“I’m a very emotional person, in the sense that I am really comfortable talking about those elements of my life and my way in the world and I just feel like with [Sixty Summers], particularly working with Annie [Clark, aka St Vincent] and Thomas [Bartlett, the two co-producers], they’re both those people too, they don’t want to hide away from that stuff,” Stone says. “Life is brutal, and savage, and it’s like you are going for something and to get to that place you have to bend yourself into all these weird positions and contort yourself to get there. That’s the choice. That’s what it feels like.”
The contortions are quite physical on this album where Stone sings lines calling on a potential lover to “light the fire in me”, describing an aroused woman as “the girl with the gold under skin”, and pressing for the feel of skin against skin on a dance floor. This is a woman of 37, not some sweet girl-next-door, and rather than hiding away, writing a song about desire is a pretty vulnerable place to be.
“Making this, in the room co-writing with Thomas, Dan Hume, with Annie, with these people, it was a celebration of sensuality and sexuality. There was a fun-ness to it,” Stone says. “I’m someone who wants to go to a club and rub my body up against other humans and dance, have been like that since I was a teenager. I wanted to be in the world, feeling humans and being connected. That’s why I think relationships are where I grow because intimate relationships are the place where I have learnt the most about myself.”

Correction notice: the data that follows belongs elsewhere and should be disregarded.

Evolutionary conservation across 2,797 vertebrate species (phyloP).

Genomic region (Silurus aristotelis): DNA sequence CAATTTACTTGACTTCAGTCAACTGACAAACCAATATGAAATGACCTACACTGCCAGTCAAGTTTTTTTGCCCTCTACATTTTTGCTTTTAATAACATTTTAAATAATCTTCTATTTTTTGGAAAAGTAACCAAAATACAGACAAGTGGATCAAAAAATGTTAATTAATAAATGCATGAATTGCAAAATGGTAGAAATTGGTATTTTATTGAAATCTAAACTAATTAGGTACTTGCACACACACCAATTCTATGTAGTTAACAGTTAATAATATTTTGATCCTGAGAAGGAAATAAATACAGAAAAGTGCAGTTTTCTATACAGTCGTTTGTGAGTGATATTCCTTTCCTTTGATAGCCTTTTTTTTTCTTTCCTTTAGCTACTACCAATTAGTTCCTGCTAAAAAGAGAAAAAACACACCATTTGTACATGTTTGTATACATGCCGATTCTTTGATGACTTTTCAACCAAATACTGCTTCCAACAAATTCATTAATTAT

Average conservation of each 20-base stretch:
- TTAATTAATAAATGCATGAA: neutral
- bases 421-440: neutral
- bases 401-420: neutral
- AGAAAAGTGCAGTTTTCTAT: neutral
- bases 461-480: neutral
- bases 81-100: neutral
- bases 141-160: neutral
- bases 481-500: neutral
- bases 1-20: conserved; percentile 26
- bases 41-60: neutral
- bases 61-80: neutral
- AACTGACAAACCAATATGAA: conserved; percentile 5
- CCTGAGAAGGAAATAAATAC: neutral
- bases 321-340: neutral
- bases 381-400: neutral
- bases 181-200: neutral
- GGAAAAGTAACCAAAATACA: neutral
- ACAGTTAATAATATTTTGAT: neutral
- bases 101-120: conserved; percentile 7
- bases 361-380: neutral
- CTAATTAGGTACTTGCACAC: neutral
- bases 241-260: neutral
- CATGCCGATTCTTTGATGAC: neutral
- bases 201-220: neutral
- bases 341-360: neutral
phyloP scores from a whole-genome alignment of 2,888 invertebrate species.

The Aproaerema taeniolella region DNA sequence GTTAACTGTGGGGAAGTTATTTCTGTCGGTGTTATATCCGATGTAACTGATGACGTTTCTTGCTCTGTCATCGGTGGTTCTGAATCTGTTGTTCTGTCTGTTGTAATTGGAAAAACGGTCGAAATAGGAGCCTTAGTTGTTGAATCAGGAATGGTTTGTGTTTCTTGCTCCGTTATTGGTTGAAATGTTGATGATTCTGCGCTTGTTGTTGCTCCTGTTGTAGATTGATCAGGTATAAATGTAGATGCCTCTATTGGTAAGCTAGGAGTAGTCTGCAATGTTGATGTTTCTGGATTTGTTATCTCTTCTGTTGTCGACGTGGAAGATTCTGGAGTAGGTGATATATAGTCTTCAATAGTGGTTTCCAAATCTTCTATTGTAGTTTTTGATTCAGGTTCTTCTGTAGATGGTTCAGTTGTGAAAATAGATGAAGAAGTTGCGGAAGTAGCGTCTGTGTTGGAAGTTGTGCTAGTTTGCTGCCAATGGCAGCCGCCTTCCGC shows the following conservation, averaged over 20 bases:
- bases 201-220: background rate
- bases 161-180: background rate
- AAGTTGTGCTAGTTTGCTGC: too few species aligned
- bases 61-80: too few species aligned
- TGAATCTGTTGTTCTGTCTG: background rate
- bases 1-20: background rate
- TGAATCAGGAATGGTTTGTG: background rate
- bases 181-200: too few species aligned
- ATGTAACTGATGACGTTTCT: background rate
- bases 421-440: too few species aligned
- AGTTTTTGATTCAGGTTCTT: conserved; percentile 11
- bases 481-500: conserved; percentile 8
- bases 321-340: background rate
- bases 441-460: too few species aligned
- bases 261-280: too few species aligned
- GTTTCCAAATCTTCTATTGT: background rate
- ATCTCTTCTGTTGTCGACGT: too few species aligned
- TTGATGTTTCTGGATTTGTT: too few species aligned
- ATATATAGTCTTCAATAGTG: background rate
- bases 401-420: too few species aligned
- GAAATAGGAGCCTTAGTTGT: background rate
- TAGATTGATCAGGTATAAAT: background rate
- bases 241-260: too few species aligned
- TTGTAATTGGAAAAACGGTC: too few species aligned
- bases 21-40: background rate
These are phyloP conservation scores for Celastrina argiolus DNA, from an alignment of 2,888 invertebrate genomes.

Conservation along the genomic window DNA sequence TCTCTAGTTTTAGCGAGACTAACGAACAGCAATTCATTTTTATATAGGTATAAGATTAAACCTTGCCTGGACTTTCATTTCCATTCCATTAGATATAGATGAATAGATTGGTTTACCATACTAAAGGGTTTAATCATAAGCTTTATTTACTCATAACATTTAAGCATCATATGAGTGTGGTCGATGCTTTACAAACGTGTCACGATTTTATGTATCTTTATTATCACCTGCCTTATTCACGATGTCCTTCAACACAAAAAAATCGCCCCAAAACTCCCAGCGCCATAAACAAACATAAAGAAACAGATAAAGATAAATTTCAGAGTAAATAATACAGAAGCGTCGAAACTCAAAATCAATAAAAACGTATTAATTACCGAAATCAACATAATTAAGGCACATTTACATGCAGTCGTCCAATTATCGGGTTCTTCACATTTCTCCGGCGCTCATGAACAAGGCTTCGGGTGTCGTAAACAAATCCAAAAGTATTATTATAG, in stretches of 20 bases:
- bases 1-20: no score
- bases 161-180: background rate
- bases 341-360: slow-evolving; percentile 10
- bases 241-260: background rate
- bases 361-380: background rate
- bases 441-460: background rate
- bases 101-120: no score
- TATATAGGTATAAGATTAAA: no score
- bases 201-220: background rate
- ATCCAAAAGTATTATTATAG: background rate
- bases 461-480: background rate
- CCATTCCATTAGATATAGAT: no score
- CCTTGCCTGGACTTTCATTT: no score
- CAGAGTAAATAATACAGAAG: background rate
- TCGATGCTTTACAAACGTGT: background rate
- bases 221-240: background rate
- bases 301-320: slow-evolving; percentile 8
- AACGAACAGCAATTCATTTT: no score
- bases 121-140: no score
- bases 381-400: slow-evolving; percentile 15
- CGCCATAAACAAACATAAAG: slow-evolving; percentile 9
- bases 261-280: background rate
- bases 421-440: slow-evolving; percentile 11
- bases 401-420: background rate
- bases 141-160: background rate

When things go well or when things go wrong? Either way, Stone wasn’t going to be allowed to let those lessons slip by even if she wanted to.
“I think that stuff, that really meaty stuff that happens in life - and no one in their 30s has not had trauma of some kind and hasn’t got some element of their brain working in a way that’s challenging - when you turn up to a studio with someone like Thomas or Annie, they are like, tell me more about that.”
Far from intimidating with demands to tell more, that open environment for the four years she dipped into and out of writing the album, was actually the safest place for Stone. So much so that when her last tour with Angus ended, there was no thought of going anywhere else but back to Bartlett’s bolthole.